Humme Page 40

Great Canadian Art & Artists

Joseph Julius Humme OSA (1825-1889)

Great Canadian Heritage Treasure

Vying with the best Indian works of Peter Rindisbacher (1820s), Frederick Verner (1890s), and William Armstrong (1890s), is this fabulous work of an Ojibway winter camp, masterfully captured, forever, by Julius Humme, probably on the shore of Lake Couchiching in central Ontario, at a time when Canada's First Peoples were still living in a traditional way.

It has arresting composition, with a masterfully executed dog group, centred out with a fortuitous stab of light, so instantly grabbing our attention in the foreground.

Here Julius has given us individual dog portraits that show endearing personalities that any dog owner can only recall with a smile.

Ojibway Winter Camp, Lake Couchiching, Ontario - Joseph Julius Humme OSA, c 1880
Orig. oil on canvas - Size - 42 x 60 cm
Found - Toronto, ON

Signed monogram JH

Perhaps they are watching guard at the camp's edge to prevent wild animals coming too near.

After letting us savour the dog portraits, Julius leads our eye with an artist's S curve, and a middle ground dog, perhaps hoping for a morsel tossed his way, to the Indian group socializing in the background around a fire. Beside them, a rack keeps the food, or chewables, off the ground, away from gnawing critters. Our eye is then taken to a woman and her papoose about to enter a tent. Behind her is the icy surface of a narrow lake hemmed in by a forested shore and distant hills. The eye comes round the tents on the right and finishes off with satisfaction to dwell once more on the personalities waiting patiently in the foreground.

As an ethnographic work its detail is perhaps not as rich as Armstrong and Verner at their best, but it is unsurpassed among painters of Canada's Indian peoples, in the human warmth the work exudes, what with each group in the community keeping their separate counsel while they endure the truly awful cold of a Canadian winter.

Great Canadian Heritage Treasure

A Chippewa tipi camp, painted in the mid-nineteenth century on the Black River which flows into Lake Couchiching in Northern Ontario. The Chippewas are Algonquin (Ojibway) speaking people.

From the size of the huge slabs of elm or birch bark that were used for the tipis, it is clear that lumbering had not yet raped the land of its ancient trees in this part of the province. Before long, trees that could provide bark of this size would be only a memory, as they remain to this day.

We can see that while Indians still lived at least part of the year in bark tipis, they wore store clothes.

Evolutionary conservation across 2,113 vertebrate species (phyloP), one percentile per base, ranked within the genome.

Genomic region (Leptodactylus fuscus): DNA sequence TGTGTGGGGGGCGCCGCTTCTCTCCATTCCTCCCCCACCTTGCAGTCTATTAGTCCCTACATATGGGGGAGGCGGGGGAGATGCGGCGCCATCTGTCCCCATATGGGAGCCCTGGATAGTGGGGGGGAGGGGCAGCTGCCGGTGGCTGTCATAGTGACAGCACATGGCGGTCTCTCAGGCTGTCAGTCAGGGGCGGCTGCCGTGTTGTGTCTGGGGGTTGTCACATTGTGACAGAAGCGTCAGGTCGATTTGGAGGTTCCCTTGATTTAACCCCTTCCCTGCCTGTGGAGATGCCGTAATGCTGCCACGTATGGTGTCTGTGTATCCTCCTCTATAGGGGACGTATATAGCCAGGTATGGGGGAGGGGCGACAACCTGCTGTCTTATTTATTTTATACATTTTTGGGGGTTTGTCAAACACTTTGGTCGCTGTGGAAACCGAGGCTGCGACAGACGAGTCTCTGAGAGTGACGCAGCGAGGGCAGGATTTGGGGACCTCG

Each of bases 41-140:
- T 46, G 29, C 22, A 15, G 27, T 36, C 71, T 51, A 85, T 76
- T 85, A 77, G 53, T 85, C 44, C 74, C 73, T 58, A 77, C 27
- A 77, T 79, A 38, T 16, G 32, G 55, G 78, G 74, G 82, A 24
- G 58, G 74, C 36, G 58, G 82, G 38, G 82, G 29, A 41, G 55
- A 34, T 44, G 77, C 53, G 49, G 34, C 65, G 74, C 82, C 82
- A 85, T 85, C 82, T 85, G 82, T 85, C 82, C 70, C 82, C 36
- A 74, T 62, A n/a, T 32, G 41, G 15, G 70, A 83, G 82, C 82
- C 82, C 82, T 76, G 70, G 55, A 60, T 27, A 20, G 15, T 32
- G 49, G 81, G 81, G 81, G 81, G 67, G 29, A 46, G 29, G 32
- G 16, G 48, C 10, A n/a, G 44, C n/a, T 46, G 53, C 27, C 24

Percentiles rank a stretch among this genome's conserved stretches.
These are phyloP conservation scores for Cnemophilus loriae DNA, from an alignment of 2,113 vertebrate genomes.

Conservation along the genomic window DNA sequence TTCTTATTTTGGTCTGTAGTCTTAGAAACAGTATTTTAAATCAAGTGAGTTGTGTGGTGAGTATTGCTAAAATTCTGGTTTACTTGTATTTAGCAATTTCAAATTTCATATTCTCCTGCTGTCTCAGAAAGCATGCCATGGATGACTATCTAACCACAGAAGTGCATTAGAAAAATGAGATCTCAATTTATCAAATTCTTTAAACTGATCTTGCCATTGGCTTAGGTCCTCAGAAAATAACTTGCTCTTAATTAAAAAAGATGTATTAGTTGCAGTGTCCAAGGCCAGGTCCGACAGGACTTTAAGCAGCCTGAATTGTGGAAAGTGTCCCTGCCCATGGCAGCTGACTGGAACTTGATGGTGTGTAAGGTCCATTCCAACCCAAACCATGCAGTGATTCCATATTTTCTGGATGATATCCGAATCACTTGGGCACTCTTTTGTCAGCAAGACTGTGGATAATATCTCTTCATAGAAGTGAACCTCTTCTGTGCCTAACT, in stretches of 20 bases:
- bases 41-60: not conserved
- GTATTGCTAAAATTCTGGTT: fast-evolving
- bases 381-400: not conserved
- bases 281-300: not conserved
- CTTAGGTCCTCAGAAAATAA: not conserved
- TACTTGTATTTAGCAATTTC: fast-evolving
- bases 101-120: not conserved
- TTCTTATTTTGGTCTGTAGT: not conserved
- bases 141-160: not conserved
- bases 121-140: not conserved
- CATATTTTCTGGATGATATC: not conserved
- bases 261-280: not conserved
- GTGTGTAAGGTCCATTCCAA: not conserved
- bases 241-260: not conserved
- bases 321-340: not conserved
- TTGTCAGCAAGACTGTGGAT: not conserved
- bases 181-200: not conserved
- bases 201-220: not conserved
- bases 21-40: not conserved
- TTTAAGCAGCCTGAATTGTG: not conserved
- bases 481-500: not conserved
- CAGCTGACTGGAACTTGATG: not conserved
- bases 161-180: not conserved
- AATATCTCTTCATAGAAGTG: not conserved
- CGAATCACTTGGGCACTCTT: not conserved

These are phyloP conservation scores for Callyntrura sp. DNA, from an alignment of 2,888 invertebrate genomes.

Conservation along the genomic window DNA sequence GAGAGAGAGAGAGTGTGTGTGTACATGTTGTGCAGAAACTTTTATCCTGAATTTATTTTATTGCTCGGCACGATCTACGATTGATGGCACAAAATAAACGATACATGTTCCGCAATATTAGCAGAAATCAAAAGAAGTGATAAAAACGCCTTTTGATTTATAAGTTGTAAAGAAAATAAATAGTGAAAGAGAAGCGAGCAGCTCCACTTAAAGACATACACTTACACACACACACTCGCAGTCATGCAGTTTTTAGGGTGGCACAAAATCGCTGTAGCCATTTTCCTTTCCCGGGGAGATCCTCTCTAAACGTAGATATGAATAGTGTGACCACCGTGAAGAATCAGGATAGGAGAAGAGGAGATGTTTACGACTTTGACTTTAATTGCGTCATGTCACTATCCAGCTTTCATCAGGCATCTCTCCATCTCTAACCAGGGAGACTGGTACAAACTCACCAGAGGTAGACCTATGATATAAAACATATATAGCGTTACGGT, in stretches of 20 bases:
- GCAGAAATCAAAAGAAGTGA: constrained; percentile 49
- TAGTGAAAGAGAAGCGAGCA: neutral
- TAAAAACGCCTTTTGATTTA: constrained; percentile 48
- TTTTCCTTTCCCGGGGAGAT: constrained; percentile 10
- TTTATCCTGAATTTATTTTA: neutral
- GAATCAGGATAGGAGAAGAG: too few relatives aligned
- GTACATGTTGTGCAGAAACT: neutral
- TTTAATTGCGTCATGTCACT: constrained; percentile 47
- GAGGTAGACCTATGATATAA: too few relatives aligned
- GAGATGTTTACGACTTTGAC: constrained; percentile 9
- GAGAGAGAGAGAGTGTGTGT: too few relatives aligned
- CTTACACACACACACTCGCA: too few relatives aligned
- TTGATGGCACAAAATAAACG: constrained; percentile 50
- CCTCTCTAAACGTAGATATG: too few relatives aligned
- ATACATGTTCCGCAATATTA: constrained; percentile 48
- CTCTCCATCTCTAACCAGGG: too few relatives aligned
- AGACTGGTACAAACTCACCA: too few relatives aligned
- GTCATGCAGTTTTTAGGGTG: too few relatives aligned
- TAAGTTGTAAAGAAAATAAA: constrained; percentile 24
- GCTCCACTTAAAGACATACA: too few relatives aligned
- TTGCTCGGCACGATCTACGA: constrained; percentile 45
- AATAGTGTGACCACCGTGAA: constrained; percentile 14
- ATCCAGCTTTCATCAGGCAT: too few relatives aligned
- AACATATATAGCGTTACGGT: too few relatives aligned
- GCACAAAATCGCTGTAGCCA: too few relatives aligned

This group of women are also involved in making baskets, many still for personal use, but others for use by nonnative pioneers that were coming in to settle on their former hunting and trapping grounds.

Towards the end of the century tourists, whose lungs were increasingly clogged by urban coal dust and smog came to the wilderness areas to breathe fresh air, enjoy nature, and buy Indian tourist wares.

Today their descendants are the Chippewas of the Rama Reserve, getting wealthy from another tourist pastime - gambling.

Ojibway Basket Weaving, Black River, Ontario (detail) - Joseph Julius Humme OSA (1825-1889)
Orig. oil on canvas - Size - 41 x 54 cm
Found - Toronto, ON

Signed monogram JH

, is another Julius Humme, of an Indian Chief, very likely also Ojibway.

Members of the Chippewas of Rama First Nation are descendants of a larger Band known as the Chippewas of Lake Huron and Lake Simcoe. In October of 1818 the Chippewas surrendered a large tract of land south of Georgian Bay, and in 1830 they were settled by Sir John Colborne onto land between Coldwater and Lake Couchiching, the "Coldwater Tract."

They surrendered this settlement in November of 1836 and subsequently subdivided into three distinct Bands and settled onto separate reserves -- Chief Yellowhead and his Band going to Rama in 1838, Chief Aisance and his Band going to Beausoleil Island in 1842, and Chief Joseph Snake and his Band going to Snake Island (now Georgina Island) in about 1838. Two parcels of the Rama reserve land were later surrendered and sold -- one in the late 1870s and the other in 1885. (Chiefs of Ontario)

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